The European Union is ripping us off and creating a trade imbalance. But Canada is not. So President Donald Trump's truculence at the G-7 summit was directed at the wrong target.
The U.S. trade deficit with Canada is only $17 billion. In 2017, we sold Canada $282 billion worth of goods and bought $299 billion worth of goods from them.
And most of their imports to us consist of oil, freeing us from dependence on the Middle East and Russia. We get about 20 percent of our oil and 41 percent of our imported petroleum from Canada. We share, with them, in effect, a North American OPEC that is increasingly dominating the world. When Iran threatens to jack oil prices up to $140/barrel (as they did on Saturday), Canada permits us to tell them to stuff it.
Trump has a case against the European Union. Our 2017 trade deficit with the EU was a whopping $151 billion. We sell them $283 billion worth of merchandise and buy $434 billion worth of merchandise from them.
Trump picked on Canadian Prime Minister Justin Trudeau largely because he resented being blindsided by a post-meeting press conference where the Canadian leader blasted the U.S. for trying to "push Canada around."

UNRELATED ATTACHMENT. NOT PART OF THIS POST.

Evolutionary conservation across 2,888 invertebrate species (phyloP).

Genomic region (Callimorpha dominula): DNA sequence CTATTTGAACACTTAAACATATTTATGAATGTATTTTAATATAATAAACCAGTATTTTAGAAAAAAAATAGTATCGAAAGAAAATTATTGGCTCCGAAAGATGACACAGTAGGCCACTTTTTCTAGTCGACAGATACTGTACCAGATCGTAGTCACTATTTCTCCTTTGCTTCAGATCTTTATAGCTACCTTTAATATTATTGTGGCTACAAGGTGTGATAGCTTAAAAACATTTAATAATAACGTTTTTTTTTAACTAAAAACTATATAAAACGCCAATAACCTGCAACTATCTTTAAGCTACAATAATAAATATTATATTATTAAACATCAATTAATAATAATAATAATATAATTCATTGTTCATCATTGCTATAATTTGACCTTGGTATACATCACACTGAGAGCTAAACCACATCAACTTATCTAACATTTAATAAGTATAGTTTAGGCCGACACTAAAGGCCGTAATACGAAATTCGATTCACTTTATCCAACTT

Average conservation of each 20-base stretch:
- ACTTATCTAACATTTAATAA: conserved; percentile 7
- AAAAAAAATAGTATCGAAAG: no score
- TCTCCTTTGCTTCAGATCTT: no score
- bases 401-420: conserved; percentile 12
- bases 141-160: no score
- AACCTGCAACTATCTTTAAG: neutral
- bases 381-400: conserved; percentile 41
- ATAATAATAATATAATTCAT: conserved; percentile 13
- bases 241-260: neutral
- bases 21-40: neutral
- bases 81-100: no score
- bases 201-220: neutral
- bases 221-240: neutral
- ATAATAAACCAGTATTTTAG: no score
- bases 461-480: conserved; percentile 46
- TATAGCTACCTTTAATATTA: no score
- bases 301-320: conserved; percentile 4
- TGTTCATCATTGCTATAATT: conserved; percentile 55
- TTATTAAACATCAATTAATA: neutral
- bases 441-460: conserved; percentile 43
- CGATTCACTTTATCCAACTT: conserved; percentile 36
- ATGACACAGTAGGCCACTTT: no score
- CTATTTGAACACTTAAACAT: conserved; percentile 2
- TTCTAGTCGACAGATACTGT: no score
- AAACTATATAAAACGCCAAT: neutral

His choice of targets reminds me of the comment by Senator Ted Cruz that, under Trump, we might wake up one morning and find out that, in a fit of personal pique, "we just nuked Denmark."
President Trump, en route to an historic meeting in Singapore, may have regarded the G-7 meeting as a workout for his negotiations with North Korea.
In his book "The Art of the Deal," he underscores the importance of showing one's negotiating adversary evidence of your strength and willingness to walk away. If his stance on Canada was a warmup for Singapore, he could have chosen a better and more appropriate target.
Canadians cherish their differences with the United States. They are proud of their social welfare system and value their historic political position of being left of the 50 states. By attacking them in this way, Trump likely did Trudeau a big favor. The young prime minister has big shoes to fill after following his distinguished father, and many who know him think he sometimes falls short.
He wouldn't value Trump's support. But he can sure make hay at his criticism.